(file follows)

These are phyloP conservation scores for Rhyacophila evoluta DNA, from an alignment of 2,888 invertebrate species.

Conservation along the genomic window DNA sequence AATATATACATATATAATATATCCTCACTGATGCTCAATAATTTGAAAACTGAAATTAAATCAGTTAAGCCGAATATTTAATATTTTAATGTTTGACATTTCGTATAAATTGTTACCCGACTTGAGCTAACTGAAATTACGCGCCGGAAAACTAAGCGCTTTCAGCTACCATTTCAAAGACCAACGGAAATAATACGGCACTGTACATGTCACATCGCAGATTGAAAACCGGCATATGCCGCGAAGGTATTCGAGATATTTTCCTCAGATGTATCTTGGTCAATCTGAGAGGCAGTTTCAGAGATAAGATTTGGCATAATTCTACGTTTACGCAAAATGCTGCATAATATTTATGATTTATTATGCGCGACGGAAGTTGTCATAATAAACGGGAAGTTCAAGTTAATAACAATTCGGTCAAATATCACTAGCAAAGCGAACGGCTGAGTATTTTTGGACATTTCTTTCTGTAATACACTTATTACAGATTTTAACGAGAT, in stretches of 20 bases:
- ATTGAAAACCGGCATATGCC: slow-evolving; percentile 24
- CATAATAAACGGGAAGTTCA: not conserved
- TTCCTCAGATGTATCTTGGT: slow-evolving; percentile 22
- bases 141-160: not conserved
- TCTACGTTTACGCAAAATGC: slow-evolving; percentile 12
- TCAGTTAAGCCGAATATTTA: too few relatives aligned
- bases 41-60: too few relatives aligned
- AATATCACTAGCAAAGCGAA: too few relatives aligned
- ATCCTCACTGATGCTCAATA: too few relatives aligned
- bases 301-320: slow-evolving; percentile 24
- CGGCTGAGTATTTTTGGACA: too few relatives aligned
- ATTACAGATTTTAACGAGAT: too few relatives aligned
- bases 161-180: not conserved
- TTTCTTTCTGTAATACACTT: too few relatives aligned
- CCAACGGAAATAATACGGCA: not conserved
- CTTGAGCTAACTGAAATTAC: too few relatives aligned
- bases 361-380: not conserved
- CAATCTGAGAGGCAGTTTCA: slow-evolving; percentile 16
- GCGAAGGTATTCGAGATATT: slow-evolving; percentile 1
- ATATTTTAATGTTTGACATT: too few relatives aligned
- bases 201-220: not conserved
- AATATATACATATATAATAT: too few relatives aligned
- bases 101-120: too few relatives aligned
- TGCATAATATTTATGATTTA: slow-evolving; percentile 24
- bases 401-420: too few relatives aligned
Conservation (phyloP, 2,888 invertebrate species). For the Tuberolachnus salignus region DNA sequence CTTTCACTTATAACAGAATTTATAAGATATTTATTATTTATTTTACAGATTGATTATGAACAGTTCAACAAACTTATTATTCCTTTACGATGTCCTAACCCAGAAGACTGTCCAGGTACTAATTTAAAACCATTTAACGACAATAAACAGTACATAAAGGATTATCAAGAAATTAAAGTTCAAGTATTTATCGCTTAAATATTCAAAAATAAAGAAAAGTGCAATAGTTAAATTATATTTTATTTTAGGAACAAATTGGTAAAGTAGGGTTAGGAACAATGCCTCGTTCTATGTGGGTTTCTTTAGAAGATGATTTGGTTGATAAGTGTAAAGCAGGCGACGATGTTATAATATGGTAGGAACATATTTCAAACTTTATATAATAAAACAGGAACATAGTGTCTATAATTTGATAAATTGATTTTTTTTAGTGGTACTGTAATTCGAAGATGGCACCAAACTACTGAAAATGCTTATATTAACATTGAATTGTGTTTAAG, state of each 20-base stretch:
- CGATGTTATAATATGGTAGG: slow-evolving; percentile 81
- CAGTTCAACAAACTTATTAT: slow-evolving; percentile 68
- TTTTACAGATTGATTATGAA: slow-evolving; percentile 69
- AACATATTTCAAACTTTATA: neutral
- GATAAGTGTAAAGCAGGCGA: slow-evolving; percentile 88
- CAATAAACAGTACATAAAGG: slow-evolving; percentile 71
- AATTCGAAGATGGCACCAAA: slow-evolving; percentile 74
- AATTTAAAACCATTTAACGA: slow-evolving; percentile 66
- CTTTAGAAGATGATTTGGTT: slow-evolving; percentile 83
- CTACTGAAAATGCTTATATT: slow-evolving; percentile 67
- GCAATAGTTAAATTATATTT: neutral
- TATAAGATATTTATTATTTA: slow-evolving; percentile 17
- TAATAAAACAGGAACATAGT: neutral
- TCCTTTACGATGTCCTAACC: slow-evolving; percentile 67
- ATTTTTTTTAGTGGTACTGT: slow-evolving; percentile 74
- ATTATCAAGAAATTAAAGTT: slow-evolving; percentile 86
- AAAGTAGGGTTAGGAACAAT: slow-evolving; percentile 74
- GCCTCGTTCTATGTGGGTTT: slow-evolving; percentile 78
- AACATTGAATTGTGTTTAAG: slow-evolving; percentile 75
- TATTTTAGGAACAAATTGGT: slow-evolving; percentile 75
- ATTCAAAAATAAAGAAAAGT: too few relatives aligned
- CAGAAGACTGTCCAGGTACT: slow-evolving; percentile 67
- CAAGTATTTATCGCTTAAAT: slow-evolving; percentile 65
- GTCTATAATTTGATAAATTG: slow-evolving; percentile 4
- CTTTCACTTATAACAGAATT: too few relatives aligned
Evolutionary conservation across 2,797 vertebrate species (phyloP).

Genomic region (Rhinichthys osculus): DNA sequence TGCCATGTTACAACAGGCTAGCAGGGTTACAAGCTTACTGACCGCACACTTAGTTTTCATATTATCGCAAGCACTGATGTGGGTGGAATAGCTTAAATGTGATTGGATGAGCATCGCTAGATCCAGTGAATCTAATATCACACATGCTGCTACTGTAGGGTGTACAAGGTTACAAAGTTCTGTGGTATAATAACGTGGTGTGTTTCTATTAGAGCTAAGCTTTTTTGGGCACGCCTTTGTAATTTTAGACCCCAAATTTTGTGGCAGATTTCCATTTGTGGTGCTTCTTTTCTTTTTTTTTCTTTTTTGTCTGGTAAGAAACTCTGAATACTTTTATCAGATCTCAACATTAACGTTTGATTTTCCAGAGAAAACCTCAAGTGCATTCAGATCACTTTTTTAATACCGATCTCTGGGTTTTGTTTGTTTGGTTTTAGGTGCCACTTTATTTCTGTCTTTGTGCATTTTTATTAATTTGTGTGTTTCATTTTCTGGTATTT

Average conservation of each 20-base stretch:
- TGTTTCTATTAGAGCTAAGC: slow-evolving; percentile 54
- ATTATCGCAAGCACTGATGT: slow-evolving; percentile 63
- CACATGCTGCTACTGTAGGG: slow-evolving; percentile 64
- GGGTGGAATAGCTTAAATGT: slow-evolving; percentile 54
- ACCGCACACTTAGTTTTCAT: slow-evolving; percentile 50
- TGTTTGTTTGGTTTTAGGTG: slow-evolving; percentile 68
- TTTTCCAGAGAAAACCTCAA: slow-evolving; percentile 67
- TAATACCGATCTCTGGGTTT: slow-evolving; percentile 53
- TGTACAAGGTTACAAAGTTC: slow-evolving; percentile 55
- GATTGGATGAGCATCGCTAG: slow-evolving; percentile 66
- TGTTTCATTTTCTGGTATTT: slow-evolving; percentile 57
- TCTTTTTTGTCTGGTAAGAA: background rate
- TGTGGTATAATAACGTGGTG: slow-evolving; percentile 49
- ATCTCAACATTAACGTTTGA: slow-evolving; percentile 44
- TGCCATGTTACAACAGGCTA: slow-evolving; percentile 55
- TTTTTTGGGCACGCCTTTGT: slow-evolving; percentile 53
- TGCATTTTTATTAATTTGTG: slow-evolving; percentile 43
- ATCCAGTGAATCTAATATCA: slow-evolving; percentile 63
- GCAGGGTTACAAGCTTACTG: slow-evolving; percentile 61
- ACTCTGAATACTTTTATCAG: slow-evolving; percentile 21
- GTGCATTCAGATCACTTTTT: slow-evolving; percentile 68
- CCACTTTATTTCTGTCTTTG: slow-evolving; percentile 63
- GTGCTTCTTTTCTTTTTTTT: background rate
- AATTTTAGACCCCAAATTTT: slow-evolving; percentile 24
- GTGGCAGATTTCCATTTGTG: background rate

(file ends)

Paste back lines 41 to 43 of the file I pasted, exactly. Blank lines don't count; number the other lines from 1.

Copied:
- TAATAAAACAGGAACATAGT: neutral
- TCCTTTACGATGTCCTAACC: slow-evolving; percentile 67
- ATTTTTTTTAGTGGTACTGT: slow-evolving; percentile 74